More Tough Trails…
If you want to discover more tough trails in the White Mountains and plan great hikes, here the guidebooks and maps that I recommend you use. Good preparation is important in the Whites so you don’t get in over your skill and comfort level when tackling harder routes.
- AMC White Mountain Guide
- The 4000 Footers of the White Mountains
- AMC White Mountain National Forest Map Set
- Exploring New Hampshire Map from the Wilderness Map Company
— Update: 31-12-2022 — cohaitungchi.com found an additional article The Hardest Hikes on the East Coast – Hiking & Trail Running from the website runbryanrun.com for the keyword hardest hikes in new england.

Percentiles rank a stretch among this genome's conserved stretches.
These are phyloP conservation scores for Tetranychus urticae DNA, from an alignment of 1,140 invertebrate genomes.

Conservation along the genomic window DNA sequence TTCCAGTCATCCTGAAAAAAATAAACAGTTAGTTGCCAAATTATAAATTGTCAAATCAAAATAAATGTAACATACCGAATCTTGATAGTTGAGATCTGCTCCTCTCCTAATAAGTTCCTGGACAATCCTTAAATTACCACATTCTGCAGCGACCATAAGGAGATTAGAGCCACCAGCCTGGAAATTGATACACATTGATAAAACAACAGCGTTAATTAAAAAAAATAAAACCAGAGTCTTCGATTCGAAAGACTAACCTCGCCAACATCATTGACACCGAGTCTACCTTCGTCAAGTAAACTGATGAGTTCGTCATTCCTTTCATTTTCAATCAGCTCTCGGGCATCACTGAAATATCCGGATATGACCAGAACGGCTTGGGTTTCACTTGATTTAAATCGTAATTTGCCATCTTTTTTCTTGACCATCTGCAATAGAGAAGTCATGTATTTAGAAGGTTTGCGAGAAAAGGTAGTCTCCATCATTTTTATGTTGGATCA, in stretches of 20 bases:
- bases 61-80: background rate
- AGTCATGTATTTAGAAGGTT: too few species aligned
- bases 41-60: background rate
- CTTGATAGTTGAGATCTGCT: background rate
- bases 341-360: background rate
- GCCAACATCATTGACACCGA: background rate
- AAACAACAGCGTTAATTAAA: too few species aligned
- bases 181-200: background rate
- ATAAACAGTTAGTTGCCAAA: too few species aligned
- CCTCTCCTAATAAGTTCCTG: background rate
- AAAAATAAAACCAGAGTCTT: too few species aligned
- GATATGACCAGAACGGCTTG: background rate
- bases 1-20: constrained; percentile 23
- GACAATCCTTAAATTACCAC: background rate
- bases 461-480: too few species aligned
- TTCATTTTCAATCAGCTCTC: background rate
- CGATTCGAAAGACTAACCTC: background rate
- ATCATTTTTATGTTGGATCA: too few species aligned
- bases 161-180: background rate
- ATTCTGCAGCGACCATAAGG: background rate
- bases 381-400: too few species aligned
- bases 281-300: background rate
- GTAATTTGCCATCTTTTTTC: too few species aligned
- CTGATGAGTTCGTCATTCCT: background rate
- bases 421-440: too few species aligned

While it isn’t known for it’s mountains. The hardest hikes on the east coast have earned the nickname of the Beast Coast for a reason. With trails that are steep, uneven, rooty, rocky, and often covered with leaves hiding these obstacles. Switchbacks are a rarity for climbs so grades reaching 30%+ add to the fun. So if you’re looking for a challenge and some elevation I’ve got you covered with the most difficult trail in the east.
These are not in any specific order or ranked by difficulty. I’ll continue to grow this list as I find more worthy of being on the list of the hardest hikes on the east coast. If you feel like I have left your favorite trail off this list, let me know in the comments below!
Hardest Hikes on the East Coast
The Pemi Loop
Elevation Gain: 9,589ft
All Trails Link: Click Here
Features: Eight 4,000ft peaks and wide open views.